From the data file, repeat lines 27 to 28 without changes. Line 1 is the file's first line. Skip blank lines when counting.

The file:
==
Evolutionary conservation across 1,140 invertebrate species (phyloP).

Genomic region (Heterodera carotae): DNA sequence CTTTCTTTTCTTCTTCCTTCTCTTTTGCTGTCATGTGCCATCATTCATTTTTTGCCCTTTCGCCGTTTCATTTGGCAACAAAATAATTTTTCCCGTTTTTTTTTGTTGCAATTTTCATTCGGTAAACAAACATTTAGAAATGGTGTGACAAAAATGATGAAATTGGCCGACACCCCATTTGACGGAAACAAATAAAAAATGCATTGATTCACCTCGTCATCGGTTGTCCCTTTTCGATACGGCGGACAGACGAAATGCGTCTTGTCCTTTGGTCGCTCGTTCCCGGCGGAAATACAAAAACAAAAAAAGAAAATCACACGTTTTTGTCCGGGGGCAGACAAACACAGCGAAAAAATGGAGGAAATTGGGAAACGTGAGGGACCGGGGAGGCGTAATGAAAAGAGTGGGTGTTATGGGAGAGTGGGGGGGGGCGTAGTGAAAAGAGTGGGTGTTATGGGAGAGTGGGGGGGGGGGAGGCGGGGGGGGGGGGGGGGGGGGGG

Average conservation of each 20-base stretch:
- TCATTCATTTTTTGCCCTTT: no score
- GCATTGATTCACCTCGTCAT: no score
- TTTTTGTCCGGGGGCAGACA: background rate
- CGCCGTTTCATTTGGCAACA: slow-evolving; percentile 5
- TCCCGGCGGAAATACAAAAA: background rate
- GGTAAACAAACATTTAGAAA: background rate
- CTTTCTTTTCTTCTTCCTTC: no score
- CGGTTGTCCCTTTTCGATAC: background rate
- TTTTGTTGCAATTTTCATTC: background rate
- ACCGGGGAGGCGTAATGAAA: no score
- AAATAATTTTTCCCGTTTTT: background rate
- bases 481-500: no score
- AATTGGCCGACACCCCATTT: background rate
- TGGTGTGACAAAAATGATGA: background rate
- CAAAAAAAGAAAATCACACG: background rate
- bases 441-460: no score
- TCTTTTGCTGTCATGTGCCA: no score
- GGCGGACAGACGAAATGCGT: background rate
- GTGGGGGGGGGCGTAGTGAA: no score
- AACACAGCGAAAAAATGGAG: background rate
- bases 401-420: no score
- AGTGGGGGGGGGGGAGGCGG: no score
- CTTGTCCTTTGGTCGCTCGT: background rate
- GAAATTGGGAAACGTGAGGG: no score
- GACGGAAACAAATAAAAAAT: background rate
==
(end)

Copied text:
- GAAATTGGGAAACGTGAGGG: no score
- GACGGAAACAAATAAAAAAT: background rate